I first met William Barclay Caldeira—known to many as 300—at a special meeting of the Berkeley City Council about the closure of the city’s then-largest homeless shelter. He attended the meeting with a shopping cart full of possessions and a lot to say: he loudly opposed the city’s decision, and he had statistics to back up his concerns. It was clear to me that he was a paragon of knowledge about Berkeley homelessness, and as the new editor of Street Spirit I was frankly in awe. Less than a year later, 300 tragically passed away after a long battle to defend his home from eviction.
“The Eviction Machine” seeks to uplift 300, a beautiful and complicated person and lifelong resident of Berkeley. His struggle to maintain his housing shows a piece of what it is to be poor in the Bay Area, and how exactly one can fall to the street after fighting to maintain housing. In this, it also serves to illuminate the larger issues of poverty and inequality that 300 embodied in his own unique way.
Although I didn’t get to know 300 intimately before his passing, in the years since I have come to understand him through those who knew him best. One such person is Vinay Pai, whose friendship with 300 is captured in this narrative.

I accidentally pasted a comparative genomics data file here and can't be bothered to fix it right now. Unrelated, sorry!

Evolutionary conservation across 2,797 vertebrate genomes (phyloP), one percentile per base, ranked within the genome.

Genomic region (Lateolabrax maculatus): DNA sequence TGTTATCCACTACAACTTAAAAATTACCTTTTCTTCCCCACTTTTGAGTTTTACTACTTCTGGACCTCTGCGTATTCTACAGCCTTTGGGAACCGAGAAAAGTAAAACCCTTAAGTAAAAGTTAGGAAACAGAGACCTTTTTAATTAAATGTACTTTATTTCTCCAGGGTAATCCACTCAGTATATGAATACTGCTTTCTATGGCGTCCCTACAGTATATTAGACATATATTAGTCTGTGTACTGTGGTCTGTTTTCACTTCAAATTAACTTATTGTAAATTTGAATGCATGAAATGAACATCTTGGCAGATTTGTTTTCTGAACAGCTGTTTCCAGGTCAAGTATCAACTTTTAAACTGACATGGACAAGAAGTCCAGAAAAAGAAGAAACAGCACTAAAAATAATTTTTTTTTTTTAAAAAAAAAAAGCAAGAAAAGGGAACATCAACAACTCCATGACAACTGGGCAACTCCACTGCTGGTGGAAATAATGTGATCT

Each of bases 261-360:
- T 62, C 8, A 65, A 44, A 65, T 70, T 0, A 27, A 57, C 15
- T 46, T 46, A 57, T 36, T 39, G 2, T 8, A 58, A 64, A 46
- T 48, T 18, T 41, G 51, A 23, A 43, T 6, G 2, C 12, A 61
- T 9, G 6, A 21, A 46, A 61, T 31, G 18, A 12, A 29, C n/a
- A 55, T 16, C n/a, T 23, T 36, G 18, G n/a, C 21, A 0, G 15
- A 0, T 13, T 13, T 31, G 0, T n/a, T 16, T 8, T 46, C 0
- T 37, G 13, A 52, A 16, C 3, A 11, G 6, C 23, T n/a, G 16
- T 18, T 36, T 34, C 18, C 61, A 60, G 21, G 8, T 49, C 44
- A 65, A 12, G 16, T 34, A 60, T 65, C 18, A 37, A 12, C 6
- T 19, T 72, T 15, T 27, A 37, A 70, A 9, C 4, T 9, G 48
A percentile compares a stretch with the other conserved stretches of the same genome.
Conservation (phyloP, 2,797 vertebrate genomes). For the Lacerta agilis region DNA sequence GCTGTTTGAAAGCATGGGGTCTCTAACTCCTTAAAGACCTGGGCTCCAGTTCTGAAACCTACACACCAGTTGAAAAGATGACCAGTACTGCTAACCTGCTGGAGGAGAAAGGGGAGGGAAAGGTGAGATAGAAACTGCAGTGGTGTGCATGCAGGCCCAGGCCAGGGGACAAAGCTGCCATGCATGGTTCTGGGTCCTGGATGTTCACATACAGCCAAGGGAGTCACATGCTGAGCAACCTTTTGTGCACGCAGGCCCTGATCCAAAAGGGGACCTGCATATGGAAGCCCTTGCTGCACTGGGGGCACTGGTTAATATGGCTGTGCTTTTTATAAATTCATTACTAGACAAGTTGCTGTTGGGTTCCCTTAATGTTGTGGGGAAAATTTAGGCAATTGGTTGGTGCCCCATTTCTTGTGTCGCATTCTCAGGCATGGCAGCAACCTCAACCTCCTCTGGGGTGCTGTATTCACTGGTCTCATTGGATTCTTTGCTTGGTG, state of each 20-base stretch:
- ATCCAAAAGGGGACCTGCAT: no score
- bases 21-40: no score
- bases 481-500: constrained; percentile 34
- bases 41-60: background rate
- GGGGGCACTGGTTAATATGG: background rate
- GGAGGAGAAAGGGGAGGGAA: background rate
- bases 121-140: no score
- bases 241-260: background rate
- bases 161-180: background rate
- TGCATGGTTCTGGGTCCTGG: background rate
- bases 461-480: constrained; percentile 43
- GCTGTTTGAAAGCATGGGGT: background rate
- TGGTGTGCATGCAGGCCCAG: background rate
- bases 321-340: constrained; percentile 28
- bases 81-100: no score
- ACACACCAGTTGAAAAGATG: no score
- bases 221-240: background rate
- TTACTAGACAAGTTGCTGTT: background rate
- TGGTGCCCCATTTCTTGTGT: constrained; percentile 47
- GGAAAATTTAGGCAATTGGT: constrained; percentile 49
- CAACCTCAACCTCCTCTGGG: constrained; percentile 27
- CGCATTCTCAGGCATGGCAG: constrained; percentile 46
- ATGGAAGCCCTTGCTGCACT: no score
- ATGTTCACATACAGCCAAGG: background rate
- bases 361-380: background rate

The story represents the writer’s point of view. It chronicles the experiences they shared during years of developing a close friendship, and working closely together to battle the eviction that would ultimately end 300’s life. While most facts were independently verified, not everything in the story could be fact-checked. Many primary source materials can be found in the redacted copy of 300’s “Special Motion” to the Alameda County Superior Court, made available by Street Spirit. Pages 243 to 264 of this document contain 300’s testimony in his own words.
I hope “The Eviction Machine” can act as a window into what it feels like to engage with the systems that are intended to support people in need, but all too often fall short.
Alastair Boone is the Co-Editor in Chief of Street Spirit.